- The Washington Times - Monday, August 18, 2014


One form of cheating in school has been around forever.

“Hey, I don’t have last night’s homework. Can I copy yours?”

Another old favorite entails whispering across the aisle during a test: “Psst, what’s the answer to No. 5?”

The student who neglects to complete his work or properly prepare for an exam might have a good excuse for being in that situation. But those remedies are all wrong. Meanwhile, the other pupil faces a moral crossroad, with the option to bail him out or let him sink.

When classmates are caught in the act of accepting or offering lifelines, the consequence should be identical.

“If two students want to share the same work, then they can share the same grade,” says my lovely wife, Vanessa, a 15-year veteran teacher who gives both participants an ‘F’ under those circumstances. Her approach, not uncommon among educators, is included in some schools’ official code of conduct.

We have no idea how often such peer-to-peer assistance goes undetected in education. But it’s a good bet that athletes are involved when cases come to light on college campuses. Academic cheating can have devastating effects on athletic departments, leading to postseason bans, loss of scholarships and vacated wins.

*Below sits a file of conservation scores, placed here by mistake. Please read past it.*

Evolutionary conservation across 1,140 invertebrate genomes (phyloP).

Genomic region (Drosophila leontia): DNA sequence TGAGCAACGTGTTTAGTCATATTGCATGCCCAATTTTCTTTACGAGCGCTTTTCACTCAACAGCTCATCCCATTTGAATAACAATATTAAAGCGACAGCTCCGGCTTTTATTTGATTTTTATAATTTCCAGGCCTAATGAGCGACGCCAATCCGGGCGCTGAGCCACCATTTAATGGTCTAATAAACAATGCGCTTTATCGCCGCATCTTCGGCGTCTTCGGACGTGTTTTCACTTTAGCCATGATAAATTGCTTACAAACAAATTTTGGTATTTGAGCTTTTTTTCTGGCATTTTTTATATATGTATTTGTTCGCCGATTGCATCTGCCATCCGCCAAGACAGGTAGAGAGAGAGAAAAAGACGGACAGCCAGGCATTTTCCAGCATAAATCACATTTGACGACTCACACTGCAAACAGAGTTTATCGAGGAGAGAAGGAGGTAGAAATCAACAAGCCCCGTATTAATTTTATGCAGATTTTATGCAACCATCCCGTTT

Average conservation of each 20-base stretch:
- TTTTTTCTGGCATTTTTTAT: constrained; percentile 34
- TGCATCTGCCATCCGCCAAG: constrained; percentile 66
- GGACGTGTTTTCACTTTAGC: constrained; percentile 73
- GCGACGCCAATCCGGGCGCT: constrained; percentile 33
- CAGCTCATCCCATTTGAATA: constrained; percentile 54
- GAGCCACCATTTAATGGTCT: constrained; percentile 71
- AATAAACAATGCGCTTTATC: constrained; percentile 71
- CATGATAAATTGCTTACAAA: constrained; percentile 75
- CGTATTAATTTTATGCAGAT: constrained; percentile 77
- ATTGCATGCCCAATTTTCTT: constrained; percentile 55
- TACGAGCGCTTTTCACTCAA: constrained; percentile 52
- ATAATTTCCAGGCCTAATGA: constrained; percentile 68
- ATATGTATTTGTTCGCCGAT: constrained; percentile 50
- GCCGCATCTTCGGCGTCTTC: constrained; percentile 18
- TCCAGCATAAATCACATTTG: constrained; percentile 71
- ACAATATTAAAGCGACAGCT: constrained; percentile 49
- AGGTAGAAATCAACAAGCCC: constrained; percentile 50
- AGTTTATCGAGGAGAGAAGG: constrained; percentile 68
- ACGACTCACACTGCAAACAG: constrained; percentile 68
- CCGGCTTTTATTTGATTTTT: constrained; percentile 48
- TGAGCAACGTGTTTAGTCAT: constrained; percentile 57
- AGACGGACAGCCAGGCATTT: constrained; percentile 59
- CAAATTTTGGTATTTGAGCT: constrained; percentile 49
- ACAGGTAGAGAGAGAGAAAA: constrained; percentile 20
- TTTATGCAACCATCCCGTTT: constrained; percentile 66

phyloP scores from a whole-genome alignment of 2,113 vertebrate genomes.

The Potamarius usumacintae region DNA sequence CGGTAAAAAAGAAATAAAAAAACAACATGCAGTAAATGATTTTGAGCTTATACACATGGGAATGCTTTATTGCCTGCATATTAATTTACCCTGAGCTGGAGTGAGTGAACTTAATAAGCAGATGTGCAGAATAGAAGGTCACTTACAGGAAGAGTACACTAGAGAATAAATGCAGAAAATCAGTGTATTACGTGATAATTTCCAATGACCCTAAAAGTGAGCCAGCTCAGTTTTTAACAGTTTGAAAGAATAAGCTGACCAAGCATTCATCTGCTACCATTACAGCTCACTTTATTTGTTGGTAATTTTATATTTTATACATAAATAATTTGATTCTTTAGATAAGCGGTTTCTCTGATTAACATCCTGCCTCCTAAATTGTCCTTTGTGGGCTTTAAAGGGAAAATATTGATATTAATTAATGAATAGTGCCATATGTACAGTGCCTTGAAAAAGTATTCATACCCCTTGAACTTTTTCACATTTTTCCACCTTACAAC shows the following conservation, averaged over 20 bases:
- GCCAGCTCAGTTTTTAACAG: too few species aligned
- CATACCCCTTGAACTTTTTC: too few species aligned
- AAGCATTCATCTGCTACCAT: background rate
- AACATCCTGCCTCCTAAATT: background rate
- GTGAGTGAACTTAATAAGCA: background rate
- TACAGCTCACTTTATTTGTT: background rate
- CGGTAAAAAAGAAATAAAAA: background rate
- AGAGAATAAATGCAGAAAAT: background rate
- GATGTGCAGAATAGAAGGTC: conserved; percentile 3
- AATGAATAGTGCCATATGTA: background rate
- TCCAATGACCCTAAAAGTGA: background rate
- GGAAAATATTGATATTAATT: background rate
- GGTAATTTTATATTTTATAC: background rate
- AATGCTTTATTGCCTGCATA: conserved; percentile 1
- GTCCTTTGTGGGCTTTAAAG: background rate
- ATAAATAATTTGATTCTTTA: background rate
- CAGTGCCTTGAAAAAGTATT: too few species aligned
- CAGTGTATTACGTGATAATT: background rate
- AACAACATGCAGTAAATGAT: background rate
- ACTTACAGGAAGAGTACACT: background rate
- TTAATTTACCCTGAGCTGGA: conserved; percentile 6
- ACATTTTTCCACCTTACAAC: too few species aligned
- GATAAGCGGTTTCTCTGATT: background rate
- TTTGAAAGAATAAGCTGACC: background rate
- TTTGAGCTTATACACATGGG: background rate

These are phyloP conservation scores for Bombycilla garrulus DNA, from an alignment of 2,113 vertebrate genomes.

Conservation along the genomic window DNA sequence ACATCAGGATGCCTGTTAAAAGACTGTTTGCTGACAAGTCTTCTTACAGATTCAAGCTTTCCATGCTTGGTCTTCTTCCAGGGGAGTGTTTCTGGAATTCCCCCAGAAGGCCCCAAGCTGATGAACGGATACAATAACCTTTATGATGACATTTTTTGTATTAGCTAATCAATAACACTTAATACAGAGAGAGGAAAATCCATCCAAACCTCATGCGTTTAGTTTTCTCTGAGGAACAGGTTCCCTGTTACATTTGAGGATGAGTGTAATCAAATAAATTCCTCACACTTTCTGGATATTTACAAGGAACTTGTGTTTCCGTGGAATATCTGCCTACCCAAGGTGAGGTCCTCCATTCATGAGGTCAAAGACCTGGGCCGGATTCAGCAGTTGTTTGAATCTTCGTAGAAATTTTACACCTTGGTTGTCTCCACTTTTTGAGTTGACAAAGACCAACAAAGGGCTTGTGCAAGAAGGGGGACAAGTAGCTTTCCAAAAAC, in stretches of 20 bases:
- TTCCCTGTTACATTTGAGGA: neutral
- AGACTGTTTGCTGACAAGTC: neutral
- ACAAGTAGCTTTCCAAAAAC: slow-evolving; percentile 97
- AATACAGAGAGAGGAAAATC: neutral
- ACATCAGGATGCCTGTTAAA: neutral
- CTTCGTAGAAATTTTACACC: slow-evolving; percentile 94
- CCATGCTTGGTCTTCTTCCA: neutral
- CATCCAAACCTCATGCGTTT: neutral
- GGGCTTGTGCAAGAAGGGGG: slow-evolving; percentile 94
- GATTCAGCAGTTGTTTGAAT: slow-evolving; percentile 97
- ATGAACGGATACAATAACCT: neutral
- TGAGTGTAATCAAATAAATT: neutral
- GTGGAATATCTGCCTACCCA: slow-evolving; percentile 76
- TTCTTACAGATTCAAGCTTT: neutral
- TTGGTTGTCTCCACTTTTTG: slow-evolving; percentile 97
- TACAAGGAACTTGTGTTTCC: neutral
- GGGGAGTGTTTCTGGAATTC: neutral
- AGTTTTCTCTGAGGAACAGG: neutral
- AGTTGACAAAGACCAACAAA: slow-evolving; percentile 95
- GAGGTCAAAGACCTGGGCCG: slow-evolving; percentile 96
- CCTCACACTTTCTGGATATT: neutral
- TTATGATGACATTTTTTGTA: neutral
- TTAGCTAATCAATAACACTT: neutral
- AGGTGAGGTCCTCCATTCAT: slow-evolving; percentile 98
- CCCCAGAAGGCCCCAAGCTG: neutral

Notre Dame football players DaVaris Daniels, KeiVarae Russell, Ishaq Williams and Kendall Moore are being held out of practices and games while the school investigates possible academic fraud. The school received evidence last month that a number of students — including some who don’t play football — had submitted papers and homework written by others.

The names of the other conspirators haven’t been dragged through the mud. They haven’t been splashed over the airwaves, blasted through cyberspace or plastered in newspapers. They have remained anonymous role players in what could become a major blow to Notre Dame’s prospects and reputation.

But they deserve as much contempt as the athletes.

Non-jocks might not have scholarships at risk, but they should be expelled, too, if that fate awaits the players. If one group is held out of extracurricular activities, the conspirators also should be prohibited. Whatever penalties are levied against students for accepting others’ work, the same should be applied to those providing said work.

But I understand if some young folks are a bit confused about the ethics in these situations.

Some adults are setting terrible examples.

It’s one thing if classmates share answers to help fellow students, especially the school’s athletes. What’s worse is officials administering bogus grades or creating fake classes to make life easier for athletes.

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